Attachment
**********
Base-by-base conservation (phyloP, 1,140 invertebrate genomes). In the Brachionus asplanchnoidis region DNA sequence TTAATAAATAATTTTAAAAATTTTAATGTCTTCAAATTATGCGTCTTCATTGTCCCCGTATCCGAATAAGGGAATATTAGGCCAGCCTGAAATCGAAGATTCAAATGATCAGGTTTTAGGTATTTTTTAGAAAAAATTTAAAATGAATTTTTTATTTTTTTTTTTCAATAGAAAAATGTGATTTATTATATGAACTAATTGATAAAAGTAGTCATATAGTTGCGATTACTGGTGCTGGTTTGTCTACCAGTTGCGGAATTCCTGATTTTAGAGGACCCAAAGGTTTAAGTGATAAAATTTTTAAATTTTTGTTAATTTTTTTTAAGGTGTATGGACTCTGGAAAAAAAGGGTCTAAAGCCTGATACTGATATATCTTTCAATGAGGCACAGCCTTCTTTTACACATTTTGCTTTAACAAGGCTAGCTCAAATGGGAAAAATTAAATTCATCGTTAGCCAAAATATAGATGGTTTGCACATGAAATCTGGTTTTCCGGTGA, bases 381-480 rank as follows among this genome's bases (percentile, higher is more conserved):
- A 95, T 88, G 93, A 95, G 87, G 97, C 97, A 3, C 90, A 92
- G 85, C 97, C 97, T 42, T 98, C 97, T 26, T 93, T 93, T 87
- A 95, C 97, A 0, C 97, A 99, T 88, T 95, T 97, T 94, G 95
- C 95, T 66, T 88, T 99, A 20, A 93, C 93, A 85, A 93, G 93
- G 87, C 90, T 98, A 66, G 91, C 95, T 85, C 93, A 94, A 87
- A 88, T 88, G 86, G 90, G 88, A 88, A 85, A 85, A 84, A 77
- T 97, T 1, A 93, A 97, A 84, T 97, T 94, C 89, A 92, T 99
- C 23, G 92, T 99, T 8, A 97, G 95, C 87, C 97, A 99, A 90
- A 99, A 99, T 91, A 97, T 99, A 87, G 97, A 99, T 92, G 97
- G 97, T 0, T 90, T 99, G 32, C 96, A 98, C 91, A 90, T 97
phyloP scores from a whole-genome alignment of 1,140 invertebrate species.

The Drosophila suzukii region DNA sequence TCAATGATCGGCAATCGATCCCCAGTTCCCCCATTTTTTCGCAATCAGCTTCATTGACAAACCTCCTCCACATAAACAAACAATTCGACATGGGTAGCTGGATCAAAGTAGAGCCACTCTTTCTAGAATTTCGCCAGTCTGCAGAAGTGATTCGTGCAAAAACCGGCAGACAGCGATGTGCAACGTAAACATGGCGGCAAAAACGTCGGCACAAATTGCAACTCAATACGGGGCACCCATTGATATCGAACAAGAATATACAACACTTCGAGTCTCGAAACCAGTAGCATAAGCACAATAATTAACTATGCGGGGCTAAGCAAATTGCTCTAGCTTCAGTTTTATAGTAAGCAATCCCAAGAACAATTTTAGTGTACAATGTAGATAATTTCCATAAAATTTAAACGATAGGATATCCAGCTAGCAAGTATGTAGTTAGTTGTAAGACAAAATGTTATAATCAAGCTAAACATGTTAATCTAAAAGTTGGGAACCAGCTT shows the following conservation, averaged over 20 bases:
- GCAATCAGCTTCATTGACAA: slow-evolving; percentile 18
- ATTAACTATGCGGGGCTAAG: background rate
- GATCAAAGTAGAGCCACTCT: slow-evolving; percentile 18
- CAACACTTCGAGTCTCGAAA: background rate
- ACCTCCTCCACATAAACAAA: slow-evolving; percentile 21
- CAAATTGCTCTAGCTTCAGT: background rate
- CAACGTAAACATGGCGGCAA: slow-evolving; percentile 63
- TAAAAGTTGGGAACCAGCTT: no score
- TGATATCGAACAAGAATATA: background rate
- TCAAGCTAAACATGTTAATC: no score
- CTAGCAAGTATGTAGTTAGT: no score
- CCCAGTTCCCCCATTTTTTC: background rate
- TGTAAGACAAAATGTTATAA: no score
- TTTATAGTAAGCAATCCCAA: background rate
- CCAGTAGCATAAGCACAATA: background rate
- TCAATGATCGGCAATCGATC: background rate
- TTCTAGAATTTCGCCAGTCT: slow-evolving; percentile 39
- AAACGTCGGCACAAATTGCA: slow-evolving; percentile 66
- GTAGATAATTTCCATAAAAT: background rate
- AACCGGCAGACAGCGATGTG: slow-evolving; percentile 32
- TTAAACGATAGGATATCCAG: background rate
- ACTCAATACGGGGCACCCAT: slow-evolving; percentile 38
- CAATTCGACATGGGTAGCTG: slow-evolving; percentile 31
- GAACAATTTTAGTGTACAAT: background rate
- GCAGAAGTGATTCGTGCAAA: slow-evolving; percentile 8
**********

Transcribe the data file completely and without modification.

Base-by-base conservation (phyloP, 1,140 invertebrate genomes). In the Brachionus asplanchnoidis region DNA sequence TTAATAAATAATTTTAAAAATTTTAATGTCTTCAAATTATGCGTCTTCATTGTCCCCGTATCCGAATAAGGGAATATTAGGCCAGCCTGAAATCGAAGATTCAAATGATCAGGTTTTAGGTATTTTTTAGAAAAAATTTAAAATGAATTTTTTATTTTTTTTTTTCAATAGAAAAATGTGATTTATTATATGAACTAATTGATAAAAGTAGTCATATAGTTGCGATTACTGGTGCTGGTTTGTCTACCAGTTGCGGAATTCCTGATTTTAGAGGACCCAAAGGTTTAAGTGATAAAATTTTTAAATTTTTGTTAATTTTTTTTAAGGTGTATGGACTCTGGAAAAAAAGGGTCTAAAGCCTGATACTGATATATCTTTCAATGAGGCACAGCCTTCTTTTACACATTTTGCTTTAACAAGGCTAGCTCAAATGGGAAAAATTAAATTCATCGTTAGCCAAAATATAGATGGTTTGCACATGAAATCTGGTTTTCCGGTGA, bases 381-480 rank as follows among this genome's bases (percentile, higher is more conserved):
- A 95, T 88, G 93, A 95, G 87, G 97, C 97, A 3, C 90, A 92
- G 85, C 97, C 97, T 42, T 98, C 97, T 26, T 93, T 93, T 87
- A 95, C 97, A 0, C 97, A 99, T 88, T 95, T 97, T 94, G 95
- C 95, T 66, T 88, T 99, A 20, A 93, C 93, A 85, A 93, G 93
- G 87, C 90, T 98, A 66, G 91, C 95, T 85, C 93, A 94, A 87
- A 88, T 88, G 86, G 90, G 88, A 88, A 85, A 85, A 84, A 77
- T 97, T 1, A 93, A 97, A 84, T 97, T 94, C 89, A 92, T 99
- C 23, G 92, T 99, T 8, A 97, G 95, C 87, C 97, A 99, A 90
- A 99, A 99, T 91, A 97, T 99, A 87, G 97, A 99, T 92, G 97
- G 97, T 0, T 90, T 99, G 32, C 96, A 98, C 91, A 90, T 97
phyloP scores from a whole-genome alignment of 1,140 invertebrate species.

The Drosophila suzukii region DNA sequence TCAATGATCGGCAATCGATCCCCAGTTCCCCCATTTTTTCGCAATCAGCTTCATTGACAAACCTCCTCCACATAAACAAACAATTCGACATGGGTAGCTGGATCAAAGTAGAGCCACTCTTTCTAGAATTTCGCCAGTCTGCAGAAGTGATTCGTGCAAAAACCGGCAGACAGCGATGTGCAACGTAAACATGGCGGCAAAAACGTCGGCACAAATTGCAACTCAATACGGGGCACCCATTGATATCGAACAAGAATATACAACACTTCGAGTCTCGAAACCAGTAGCATAAGCACAATAATTAACTATGCGGGGCTAAGCAAATTGCTCTAGCTTCAGTTTTATAGTAAGCAATCCCAAGAACAATTTTAGTGTACAATGTAGATAATTTCCATAAAATTTAAACGATAGGATATCCAGCTAGCAAGTATGTAGTTAGTTGTAAGACAAAATGTTATAATCAAGCTAAACATGTTAATCTAAAAGTTGGGAACCAGCTT shows the following conservation, averaged over 20 bases:
- GCAATCAGCTTCATTGACAA: slow-evolving; percentile 18
- ATTAACTATGCGGGGCTAAG: background rate
- GATCAAAGTAGAGCCACTCT: slow-evolving; percentile 18
- CAACACTTCGAGTCTCGAAA: background rate
- ACCTCCTCCACATAAACAAA: slow-evolving; percentile 21
- CAAATTGCTCTAGCTTCAGT: background rate
- CAACGTAAACATGGCGGCAA: slow-evolving; percentile 63
- TAAAAGTTGGGAACCAGCTT: no score
- TGATATCGAACAAGAATATA: background rate
- TCAAGCTAAACATGTTAATC: no score
- CTAGCAAGTATGTAGTTAGT: no score
- CCCAGTTCCCCCATTTTTTC: background rate
- TGTAAGACAAAATGTTATAA: no score
- TTTATAGTAAGCAATCCCAA: background rate
- CCAGTAGCATAAGCACAATA: background rate
- TCAATGATCGGCAATCGATC: background rate
- TTCTAGAATTTCGCCAGTCT: slow-evolving; percentile 39
- AAACGTCGGCACAAATTGCA: slow-evolving; percentile 66
- GTAGATAATTTCCATAAAAT: background rate
- AACCGGCAGACAGCGATGTG: slow-evolving; percentile 32
- TTAAACGATAGGATATCCAG: background rate
- ACTCAATACGGGGCACCCAT: slow-evolving; percentile 38
- CAATTCGACATGGGTAGCTG: slow-evolving; percentile 31
- GAACAATTTTAGTGTACAAT: background rate
- GCAGAAGTGATTCGTGCAAA: slow-evolving; percentile 8